Job Profile: Director of Patient Safety

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It's become well-known that medical errors result in between 44,000 and 98,000 unnecessary deaths as well as over one million cases of harm annually in the United States. According to a study by the Institute of Medicine, these mistakes end up costing the medical field up to $29 billion each year.

That's why it's becoming even more important for medical facilities to elect a highly trained Director of Patient Safety to ensure patients receive the reliable care they deserve and the organization maintains long-term health. Also referred to as patient safety officers, these directors play a prominent role in maintaining the strategic direction of their facility's patient safety program and developing a workplace culture where safety is the utmost priority. is an advertising-supported site. Featured or trusted partner programs and all school search, finder, or match results are for schools that compensate us. This compensation does not influence our school rankings, resource guides, or other editorially-independent information published on this site.

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Patient safety directors utilize data to proactively identify and address any patient safety issues to keep patients protected from harm.


According to the mega jobs listings site Indeed, the average annual salary for patient safety directors and officers is $92,000, which is 61 percent higher than the average salary for all job listings available nationwide. This could be comparable to a mean hourly wage of $44.20, but overtime pay and bonuses are common in this profession.

Beginning Salary

For patient safety officers initially promoted to this leadership role, it's likely that the average starting salary will be around $56,000. However, it's important to note that patient safety directors with additional years of experience in larger organizations can easily break the six-figure salary mark to make upwards of $150,000 annually.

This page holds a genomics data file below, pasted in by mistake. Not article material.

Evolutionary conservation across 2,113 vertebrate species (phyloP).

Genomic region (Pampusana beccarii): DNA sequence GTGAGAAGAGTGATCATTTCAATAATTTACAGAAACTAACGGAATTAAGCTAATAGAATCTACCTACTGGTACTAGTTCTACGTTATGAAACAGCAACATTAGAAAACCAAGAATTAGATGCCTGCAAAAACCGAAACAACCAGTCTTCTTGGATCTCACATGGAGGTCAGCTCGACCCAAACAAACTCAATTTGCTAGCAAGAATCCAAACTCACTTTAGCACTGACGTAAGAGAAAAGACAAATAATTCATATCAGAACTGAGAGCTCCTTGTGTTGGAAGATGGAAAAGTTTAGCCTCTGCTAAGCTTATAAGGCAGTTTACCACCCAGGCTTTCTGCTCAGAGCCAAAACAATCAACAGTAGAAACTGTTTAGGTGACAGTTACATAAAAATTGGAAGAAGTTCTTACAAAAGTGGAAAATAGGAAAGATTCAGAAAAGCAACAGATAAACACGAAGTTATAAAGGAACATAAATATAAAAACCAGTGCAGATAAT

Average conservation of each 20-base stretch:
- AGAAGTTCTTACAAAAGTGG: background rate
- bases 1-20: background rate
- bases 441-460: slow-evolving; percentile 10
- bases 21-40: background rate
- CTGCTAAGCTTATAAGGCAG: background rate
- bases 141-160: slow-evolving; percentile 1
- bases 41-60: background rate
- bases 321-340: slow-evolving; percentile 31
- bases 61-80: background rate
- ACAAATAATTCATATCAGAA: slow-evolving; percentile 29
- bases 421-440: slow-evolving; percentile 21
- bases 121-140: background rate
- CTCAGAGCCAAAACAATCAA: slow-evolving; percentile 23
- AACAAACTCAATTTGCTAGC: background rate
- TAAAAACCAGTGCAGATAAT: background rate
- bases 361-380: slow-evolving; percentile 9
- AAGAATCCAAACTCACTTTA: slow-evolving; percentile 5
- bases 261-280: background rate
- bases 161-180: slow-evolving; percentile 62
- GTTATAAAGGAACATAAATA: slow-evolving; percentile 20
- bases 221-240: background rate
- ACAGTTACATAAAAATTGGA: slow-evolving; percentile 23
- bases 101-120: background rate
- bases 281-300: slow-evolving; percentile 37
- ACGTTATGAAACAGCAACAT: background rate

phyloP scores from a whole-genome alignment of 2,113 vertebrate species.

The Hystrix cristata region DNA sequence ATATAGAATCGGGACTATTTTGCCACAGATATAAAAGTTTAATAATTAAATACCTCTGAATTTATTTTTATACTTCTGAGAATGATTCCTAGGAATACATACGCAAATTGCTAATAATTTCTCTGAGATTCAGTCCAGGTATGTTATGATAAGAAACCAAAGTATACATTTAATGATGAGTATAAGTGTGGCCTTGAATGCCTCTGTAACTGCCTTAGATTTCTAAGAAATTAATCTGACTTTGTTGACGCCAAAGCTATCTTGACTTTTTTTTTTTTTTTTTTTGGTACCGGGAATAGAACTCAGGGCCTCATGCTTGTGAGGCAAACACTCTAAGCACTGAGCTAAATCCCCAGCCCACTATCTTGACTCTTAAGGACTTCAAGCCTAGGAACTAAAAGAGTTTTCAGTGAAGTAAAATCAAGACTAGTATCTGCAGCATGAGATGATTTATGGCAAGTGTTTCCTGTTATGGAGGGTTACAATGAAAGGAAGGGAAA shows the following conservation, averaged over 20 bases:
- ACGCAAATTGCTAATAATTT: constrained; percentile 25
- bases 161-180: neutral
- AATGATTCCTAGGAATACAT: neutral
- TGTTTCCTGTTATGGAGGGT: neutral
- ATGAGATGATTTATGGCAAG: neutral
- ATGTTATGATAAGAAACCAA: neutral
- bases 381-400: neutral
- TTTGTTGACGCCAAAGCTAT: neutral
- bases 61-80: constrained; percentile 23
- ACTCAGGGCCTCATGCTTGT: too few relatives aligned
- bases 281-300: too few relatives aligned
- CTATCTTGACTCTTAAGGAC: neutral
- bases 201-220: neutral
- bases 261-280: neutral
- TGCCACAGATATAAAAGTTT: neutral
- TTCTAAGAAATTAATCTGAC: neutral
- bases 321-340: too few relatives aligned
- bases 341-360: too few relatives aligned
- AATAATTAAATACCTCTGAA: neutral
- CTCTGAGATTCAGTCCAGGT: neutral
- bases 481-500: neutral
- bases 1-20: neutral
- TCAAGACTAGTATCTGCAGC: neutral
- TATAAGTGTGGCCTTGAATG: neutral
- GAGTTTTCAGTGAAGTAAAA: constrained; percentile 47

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Key Responsibilities

Patient safety directors are given the ultimate responsibility in coordinating and overseeing the development of comprehensive patient safety improvement initiatives to reduce medical errors and healthcare incidents. Directors work collaboratively with executives, administrators, doctors, and nursing staff members to develop effective strategies that boost patient safety.

Directors usually head the facility's patient safety committee, which means they must communicate all initiatives both vertically and horizontally to the workforce. Patient safety officers need to ensure clinical services are being delivered in compliance with federal and state safety standards. Most directors will report directly to the healthcare system's CEO and COO as well as other external agencies related to patient safety.

Necessary Skills

To successfully take on the Director of Patient Safety position, individuals must be resourceful, detail-oriented, and strategic to customize safety plans that fit their healthcare system. Patient safety directors must effectively advise the facility's senior leadership team of safety initiatives, so possessing solid communication abilities are a must. Interpersonal skills will help directors to train a variety of healthcare professionals for a smooth implementation of their patient safety programs.

Since patient safety directors spend significant time poring over incident reports and conducting data analysis, having good analytical and mathematical skills are required. It's also important for the Director of Patient Safety to be a strong problem solver to make necessary changes in lax patient safety measures for improved care.

Degree and Education Requirements

At the bare minimum, patient safety officers must have earned at least a four-year bachelor's degree from an accredited post-secondary institution. However, most employers prefer to designate a Director of Patient Safety who has successfully completed graduate school with a master's degree. Since knowledge of healthcare operations is a must, many patient safety directors decide to earn a Master of Health Administration (MHA), Master of Public Health (MPH), or Master of Business Administration (MBA) with a concentration in quality or risk management.